History of Gamma Chi Omega Chapter, Morgantown, West Virginia

Screenshot 2020-01-02 at 10.03.43 PM.png

LEFT: A preview of the Gamma Chi Omega Chapter history page from the upcoming Alpha Kappa Alpha Chapter History Book

RIGHT: Article from the December 1944 issue of The Ivy Leaf, the official publication of Alpha Kappa Alpha Sorority, Incorporated®, announcing the chartering of Gamma Chi Omega Chapter. 

image (2).jpg
Screenshot 2020-01-02 at 8.50.04 PM.png

LEFT: The members of Alpha Kappa Alpha Sorority, Incorporated® pose for a picture at a banquet sponsored by Gamma Chi Omega Chapter. Picture courtesy of the West Virginia and Regional History Center

RIGHT: Gamma Chi Omega members celebrate Alpha Kappa Alpha Sorority, Incorporated® Founders' Day in 1959. Pictured (l to r): Thomasina Daugherty, Veva Irvine, Mary Davis, Anna Foster, Helen Thomas, Bertha Johnson, Loise Price, Angie King, Corrine Davis, Naomi Boston, Maggie Powell, Theresa Nelson, Grace Waters, Victorine Louistall, Deanna Rose, Alice Coles, and Georgianna Brooks. Picture courtesy West Virginia University Libraries

Screenshot 2020-01-02 at 8.49.41 PM.png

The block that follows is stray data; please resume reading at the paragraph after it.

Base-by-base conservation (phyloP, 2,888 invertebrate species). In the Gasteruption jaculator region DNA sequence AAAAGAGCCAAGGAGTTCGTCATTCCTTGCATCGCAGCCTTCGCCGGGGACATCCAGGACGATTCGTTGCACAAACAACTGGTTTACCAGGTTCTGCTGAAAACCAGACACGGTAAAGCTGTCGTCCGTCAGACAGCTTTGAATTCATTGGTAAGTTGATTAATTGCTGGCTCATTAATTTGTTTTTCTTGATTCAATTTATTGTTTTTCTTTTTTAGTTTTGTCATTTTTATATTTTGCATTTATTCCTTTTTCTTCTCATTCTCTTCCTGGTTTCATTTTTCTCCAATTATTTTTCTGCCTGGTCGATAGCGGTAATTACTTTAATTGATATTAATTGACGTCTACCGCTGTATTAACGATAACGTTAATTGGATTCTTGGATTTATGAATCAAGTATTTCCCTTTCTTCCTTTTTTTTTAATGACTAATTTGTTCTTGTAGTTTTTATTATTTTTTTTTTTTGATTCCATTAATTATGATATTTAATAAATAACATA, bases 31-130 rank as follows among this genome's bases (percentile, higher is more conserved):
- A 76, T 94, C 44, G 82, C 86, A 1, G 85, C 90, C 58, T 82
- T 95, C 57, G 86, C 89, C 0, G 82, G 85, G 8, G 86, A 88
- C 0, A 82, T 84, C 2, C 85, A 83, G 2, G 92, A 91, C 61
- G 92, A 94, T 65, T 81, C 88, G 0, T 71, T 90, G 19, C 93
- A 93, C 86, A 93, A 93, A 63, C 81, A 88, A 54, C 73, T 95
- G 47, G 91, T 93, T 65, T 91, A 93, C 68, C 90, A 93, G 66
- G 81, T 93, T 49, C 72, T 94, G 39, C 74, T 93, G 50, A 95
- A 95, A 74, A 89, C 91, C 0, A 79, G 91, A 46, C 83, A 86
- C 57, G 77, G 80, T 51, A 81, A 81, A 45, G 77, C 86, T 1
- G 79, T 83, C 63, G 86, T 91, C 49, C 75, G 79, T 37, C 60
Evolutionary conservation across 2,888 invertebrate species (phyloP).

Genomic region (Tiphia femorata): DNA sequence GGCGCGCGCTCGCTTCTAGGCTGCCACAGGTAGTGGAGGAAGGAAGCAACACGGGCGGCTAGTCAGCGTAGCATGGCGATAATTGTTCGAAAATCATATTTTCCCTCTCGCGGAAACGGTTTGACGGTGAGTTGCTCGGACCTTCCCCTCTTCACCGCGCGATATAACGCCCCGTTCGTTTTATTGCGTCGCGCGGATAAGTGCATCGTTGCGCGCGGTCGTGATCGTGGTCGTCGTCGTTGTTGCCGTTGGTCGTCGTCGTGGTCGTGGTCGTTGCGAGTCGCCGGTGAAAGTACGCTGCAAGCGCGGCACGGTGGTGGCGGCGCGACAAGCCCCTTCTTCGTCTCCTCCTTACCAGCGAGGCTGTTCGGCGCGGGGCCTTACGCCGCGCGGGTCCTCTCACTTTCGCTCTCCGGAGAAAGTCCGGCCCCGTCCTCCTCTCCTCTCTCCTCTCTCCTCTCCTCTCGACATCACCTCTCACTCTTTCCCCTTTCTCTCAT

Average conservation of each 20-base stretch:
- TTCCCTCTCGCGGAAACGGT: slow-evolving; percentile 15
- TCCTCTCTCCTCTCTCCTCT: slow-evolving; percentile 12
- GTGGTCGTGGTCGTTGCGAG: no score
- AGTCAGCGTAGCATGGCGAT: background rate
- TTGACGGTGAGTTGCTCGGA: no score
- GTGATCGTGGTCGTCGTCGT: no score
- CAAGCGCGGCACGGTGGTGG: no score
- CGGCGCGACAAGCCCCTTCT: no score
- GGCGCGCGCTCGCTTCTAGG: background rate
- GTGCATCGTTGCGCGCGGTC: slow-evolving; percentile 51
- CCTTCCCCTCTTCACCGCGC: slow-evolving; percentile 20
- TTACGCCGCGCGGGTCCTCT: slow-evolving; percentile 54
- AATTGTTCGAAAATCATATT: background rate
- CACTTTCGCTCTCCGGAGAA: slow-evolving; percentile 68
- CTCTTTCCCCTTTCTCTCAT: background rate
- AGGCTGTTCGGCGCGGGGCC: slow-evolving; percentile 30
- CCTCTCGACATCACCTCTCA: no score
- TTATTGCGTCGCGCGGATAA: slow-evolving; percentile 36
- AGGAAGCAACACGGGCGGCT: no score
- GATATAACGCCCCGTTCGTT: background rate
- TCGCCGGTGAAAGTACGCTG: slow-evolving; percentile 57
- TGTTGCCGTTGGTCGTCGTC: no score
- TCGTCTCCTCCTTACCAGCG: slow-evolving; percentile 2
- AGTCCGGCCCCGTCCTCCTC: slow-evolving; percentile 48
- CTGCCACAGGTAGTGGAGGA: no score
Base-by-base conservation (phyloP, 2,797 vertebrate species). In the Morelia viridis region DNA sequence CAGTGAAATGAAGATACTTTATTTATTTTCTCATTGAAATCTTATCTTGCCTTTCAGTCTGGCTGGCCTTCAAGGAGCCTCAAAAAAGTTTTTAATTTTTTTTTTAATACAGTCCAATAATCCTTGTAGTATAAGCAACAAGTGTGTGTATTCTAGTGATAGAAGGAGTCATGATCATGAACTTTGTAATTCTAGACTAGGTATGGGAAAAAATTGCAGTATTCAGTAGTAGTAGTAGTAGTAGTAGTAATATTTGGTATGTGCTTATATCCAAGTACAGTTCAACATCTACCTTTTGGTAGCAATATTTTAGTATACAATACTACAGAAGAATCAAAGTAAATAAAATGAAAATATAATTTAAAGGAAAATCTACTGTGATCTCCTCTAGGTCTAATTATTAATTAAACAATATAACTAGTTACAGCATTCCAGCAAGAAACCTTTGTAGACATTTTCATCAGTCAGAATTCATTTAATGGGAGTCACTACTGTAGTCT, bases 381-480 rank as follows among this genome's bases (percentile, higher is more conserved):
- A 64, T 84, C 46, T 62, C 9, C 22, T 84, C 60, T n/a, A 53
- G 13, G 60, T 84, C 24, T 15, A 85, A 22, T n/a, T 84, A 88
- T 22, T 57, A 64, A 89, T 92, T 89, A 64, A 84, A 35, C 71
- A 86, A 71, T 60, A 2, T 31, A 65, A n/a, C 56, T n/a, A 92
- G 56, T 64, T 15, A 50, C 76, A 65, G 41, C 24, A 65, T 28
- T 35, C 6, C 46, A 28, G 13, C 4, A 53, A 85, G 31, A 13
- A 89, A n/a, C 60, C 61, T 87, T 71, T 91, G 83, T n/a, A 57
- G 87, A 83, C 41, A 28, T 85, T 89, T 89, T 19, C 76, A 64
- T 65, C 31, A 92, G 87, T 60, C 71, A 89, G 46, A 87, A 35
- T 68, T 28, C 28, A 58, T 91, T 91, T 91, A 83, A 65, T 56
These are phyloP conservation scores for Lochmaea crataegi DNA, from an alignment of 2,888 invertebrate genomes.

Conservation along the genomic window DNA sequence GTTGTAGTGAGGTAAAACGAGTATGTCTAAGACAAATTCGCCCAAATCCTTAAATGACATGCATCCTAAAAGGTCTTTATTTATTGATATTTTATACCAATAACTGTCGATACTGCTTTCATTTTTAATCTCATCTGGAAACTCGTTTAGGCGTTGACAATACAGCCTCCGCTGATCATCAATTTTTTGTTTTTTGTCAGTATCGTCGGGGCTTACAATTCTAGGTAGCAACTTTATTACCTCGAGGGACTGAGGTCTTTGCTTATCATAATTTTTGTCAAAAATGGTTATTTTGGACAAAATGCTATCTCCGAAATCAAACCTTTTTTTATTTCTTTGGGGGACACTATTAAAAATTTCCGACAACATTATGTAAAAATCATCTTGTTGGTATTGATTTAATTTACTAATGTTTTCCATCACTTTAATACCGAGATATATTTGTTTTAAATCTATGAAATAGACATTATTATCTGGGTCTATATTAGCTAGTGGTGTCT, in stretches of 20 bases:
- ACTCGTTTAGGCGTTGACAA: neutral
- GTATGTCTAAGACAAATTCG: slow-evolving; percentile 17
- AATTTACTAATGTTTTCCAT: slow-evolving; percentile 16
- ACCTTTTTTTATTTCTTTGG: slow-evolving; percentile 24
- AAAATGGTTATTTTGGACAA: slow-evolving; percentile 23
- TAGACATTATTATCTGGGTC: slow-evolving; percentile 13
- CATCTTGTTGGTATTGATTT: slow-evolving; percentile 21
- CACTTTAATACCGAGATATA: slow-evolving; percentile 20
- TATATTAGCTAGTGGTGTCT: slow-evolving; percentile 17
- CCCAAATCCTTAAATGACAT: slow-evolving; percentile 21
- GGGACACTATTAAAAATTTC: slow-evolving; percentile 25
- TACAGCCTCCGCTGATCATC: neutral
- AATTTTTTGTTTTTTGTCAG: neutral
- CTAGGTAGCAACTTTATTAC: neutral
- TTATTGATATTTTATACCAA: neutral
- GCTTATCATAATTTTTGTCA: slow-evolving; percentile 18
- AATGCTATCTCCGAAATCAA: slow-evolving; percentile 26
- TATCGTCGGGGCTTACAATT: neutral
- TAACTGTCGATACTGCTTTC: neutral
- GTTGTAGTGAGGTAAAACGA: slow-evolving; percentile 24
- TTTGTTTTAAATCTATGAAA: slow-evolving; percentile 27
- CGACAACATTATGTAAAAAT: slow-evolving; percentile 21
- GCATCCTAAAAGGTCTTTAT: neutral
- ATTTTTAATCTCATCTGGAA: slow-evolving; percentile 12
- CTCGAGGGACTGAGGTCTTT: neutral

SCN1570799016029-page-001.jpg

LEFT: The Gamma Chi Omega Song written and composed by chapter charter member Mary Armstrong (Warfield).

RIGHT: Victorine Louistall Monroe Charter member of Gamma Chi Omega Chapter and the first African American woman to receive a graduate degree from West Virginia University. Victorine went on to become the first African American faculty member of West Virginia University when she was named assistant professor in the library science department in 1966.

Screenshot 2020-01-02 at 8.50.40 PM.png
Screenshot 2020-01-02 at 8.50.56 PM.png

LEFT: Geraldine Belmear Member of Gamma Chi Omega from 1948-2005. The service of her two impactful careers still resonates today.  She served the communities of West Virginia as a Home Demonstration Agent, becoming the first African American in the nation to be named to state leadership.  After retiring from federal service she went to WVU where she helped found the Center of Black Culture and Research and establish the mentoring program for WVU's minority students known as PASSkey.